Tag Archive for ‘Wallpaper’

macOS Bliss Wallpaper ➝


Bliss is probably the world’s most recognized photograph, seen by billions of people across hundreds of millions of devices. Shot by Charles O’Rear in 1996 in Sonoma Country, California, Microsoft later purchased the rights to the image in 2000, which used the image as Windows XP’s default wallpaper when the operating system launched in 2001. […]

What I wanted to do in this project was create a wallpaper for the Mac inspired by O’Rear’s Bliss photograph in the minimalist styles of the macOS Big Sur/Monterey wallpapers.

➝ Source: basicappleguy.com

Homepaper, Create Wallpapers for Apple Home App ➝

I’ve been using the default wallpapers within the Home app for all my rooms. I briefly tried using actual photos of the rooms, but I could never get a shot I was happy with. This app seems like a great solution, though — using gradients on your photos to make Home app wallpapers that are a bit more elegant.

(Via MacStories.)

➝ Source: homepaper.app

New Linen Wallpapers Available ➝

I’ve added variants for the new iPhone 12 models and the iPad Air (4th-generation).

➝ Source: initialcharge.net

Linen Wallpaper Update ➝

I added some new resolution variants to the linen wallpaper collection. So if your feeling a bit nostalgic or want a nice simple backdrop for your iOS icons, it’s now available at an appropriate resolution for just about every iPhone and iPad on the market.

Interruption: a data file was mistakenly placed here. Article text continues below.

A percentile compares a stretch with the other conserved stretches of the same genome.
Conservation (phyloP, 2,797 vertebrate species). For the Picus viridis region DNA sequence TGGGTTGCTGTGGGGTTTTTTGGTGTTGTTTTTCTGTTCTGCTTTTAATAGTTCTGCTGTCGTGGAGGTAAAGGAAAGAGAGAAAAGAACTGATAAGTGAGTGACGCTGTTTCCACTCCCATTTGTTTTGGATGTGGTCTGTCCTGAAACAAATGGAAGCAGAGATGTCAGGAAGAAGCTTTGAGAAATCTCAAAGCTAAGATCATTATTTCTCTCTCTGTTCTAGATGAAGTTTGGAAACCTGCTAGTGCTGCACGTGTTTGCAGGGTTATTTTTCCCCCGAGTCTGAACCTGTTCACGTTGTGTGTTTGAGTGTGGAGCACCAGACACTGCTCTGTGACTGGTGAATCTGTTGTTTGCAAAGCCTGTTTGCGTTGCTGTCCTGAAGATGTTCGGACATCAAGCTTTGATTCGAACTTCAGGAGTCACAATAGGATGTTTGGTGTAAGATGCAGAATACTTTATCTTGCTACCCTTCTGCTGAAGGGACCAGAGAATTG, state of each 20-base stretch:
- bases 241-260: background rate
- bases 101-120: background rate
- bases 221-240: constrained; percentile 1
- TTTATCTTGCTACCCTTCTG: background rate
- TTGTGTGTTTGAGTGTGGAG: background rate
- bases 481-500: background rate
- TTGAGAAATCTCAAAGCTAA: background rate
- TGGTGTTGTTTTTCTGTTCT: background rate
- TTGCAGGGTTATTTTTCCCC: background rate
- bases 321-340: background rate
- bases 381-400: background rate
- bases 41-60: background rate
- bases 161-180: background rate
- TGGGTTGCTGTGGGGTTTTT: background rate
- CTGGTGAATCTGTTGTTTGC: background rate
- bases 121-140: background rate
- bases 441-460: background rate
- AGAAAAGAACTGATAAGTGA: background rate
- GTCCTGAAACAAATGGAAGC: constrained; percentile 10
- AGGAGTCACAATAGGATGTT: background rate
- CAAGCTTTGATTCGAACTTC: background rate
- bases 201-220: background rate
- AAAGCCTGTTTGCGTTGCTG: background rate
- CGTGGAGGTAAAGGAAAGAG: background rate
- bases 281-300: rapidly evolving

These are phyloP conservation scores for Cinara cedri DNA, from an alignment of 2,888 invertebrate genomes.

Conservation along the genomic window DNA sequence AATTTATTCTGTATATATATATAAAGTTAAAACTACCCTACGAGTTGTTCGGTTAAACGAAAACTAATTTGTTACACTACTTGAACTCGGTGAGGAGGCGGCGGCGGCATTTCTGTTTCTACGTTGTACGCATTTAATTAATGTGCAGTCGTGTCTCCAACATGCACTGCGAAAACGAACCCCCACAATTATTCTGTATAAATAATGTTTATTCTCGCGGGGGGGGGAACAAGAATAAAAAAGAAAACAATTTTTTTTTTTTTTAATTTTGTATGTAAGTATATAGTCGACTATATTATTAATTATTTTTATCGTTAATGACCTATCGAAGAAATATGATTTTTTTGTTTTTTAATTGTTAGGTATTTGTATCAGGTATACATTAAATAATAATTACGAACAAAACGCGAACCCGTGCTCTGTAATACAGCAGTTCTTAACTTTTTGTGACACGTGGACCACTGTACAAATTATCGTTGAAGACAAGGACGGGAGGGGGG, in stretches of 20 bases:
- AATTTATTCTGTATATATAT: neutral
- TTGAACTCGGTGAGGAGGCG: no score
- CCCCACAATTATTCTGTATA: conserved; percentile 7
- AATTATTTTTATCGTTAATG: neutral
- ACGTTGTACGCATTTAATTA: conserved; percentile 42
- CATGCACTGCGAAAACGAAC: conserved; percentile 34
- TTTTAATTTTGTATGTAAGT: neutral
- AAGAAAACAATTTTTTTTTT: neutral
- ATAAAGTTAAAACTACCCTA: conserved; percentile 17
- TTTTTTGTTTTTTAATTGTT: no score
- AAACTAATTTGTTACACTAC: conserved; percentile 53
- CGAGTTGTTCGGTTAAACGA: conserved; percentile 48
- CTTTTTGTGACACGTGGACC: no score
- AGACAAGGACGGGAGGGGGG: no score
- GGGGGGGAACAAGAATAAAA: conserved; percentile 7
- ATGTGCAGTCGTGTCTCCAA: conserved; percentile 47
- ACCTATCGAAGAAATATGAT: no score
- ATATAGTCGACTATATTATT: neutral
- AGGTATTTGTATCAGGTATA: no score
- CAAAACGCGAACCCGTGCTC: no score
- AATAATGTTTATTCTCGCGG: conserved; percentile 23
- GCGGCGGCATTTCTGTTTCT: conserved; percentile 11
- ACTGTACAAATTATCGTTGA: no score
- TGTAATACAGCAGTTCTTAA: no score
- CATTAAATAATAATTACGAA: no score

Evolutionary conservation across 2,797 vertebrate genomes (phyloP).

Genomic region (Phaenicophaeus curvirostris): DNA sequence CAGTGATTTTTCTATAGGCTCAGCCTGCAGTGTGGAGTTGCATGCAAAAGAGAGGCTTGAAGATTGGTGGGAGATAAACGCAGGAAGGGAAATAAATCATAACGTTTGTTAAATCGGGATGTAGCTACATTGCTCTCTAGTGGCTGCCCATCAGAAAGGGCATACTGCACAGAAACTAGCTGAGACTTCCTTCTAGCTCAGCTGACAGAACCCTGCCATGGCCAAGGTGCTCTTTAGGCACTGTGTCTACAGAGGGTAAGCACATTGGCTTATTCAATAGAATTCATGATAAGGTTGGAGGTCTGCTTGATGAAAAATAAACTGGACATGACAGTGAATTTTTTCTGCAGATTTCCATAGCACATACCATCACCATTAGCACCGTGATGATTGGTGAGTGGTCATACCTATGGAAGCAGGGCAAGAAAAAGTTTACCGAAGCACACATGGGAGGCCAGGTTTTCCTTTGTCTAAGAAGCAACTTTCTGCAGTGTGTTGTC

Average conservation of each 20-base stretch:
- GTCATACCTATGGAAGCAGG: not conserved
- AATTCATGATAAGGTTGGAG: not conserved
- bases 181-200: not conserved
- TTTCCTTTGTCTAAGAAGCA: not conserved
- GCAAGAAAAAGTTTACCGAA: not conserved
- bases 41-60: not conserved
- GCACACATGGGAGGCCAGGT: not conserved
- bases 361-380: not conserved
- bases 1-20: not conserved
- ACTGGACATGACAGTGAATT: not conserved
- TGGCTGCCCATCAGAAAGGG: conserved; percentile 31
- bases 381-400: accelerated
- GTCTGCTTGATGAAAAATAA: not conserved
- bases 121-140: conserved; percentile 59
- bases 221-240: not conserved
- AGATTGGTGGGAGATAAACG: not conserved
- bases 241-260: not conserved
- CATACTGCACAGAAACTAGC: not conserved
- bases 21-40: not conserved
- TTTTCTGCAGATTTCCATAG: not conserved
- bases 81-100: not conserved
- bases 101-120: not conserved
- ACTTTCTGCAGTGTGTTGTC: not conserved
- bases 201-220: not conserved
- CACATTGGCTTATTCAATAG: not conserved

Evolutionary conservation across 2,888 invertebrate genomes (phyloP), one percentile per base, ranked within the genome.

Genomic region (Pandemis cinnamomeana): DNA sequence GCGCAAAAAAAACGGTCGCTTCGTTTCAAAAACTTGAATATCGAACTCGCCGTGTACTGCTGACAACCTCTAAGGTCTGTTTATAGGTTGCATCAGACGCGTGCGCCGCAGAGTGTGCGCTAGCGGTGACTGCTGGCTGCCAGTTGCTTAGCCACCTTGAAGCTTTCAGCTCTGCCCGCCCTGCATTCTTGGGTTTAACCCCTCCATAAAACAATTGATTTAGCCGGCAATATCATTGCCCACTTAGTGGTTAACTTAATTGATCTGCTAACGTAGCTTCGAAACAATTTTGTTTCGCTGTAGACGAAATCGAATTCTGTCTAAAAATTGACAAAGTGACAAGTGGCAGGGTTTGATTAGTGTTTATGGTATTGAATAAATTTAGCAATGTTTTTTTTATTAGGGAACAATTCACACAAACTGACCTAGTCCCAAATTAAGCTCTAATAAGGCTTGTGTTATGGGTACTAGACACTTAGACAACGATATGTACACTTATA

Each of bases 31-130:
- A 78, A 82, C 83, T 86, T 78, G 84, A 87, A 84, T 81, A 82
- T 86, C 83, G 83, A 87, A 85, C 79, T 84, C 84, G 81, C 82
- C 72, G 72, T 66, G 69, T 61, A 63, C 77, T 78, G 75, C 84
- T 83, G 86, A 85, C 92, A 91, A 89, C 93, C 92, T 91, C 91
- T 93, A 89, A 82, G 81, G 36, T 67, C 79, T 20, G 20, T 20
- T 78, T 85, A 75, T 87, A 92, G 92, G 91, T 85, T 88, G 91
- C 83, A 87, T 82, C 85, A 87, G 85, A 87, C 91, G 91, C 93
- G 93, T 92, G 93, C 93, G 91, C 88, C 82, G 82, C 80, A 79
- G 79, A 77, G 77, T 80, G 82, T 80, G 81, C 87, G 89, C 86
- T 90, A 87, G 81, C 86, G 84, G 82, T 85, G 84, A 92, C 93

Home Screens and Linen

iPad Home Screen with Linen Wallpaper

I’m quite finicky about my home screen organization. I often sit down for an hour (or more) with one of my iOS devices, alongside paper and pen, to further perfect my home screen layout strategy. It’s silly, I’m sure, but I care very deeply about optimizing my home screen layout in an effort to place each icon in just the right location. I want the apps I use most to be quickly accessible and I prefer layouts that maintain contrast between adjacent icons.

iOS 11’s newly designed Dock, as well as the drag and drop feature, has proved difficult for me to wrap my head around from a home screen layout perspective. I’ve had the beta installed for a month and I still haven’t honed in on a layout that I’m comfortable with.

The Dock, being able to hold more icons in iOS 11, has me wanting to place every app I can within it, but without adding a folder or two, I can’t use it to access all of the apps I use regularly. Placing apps in a folder feels like I’m introducing too much friction between me and my applications.

But iOS 11’s drag and drop feature being the only means of opening multiple apps side-by-side gives everything in the Dock a huge advantage compared to the apps on my home screen. Swiping up for the dock and dragging an application in for multitasking is leaps and bounds easier than having to revert back to the home screen to find the app you want to multitask with. Not to mention the jarring context change in doing so.

At this moment, I still haven’t figured out a great organizational strategy for my app icons. The setup I’m currently working with is heavily based upon my previous strategy — three rows with five icons each and my Dock filled with my most used apps. It’s serviceable and the additional five icons that I’ve placed in the Dock certainly has me feeling more productive.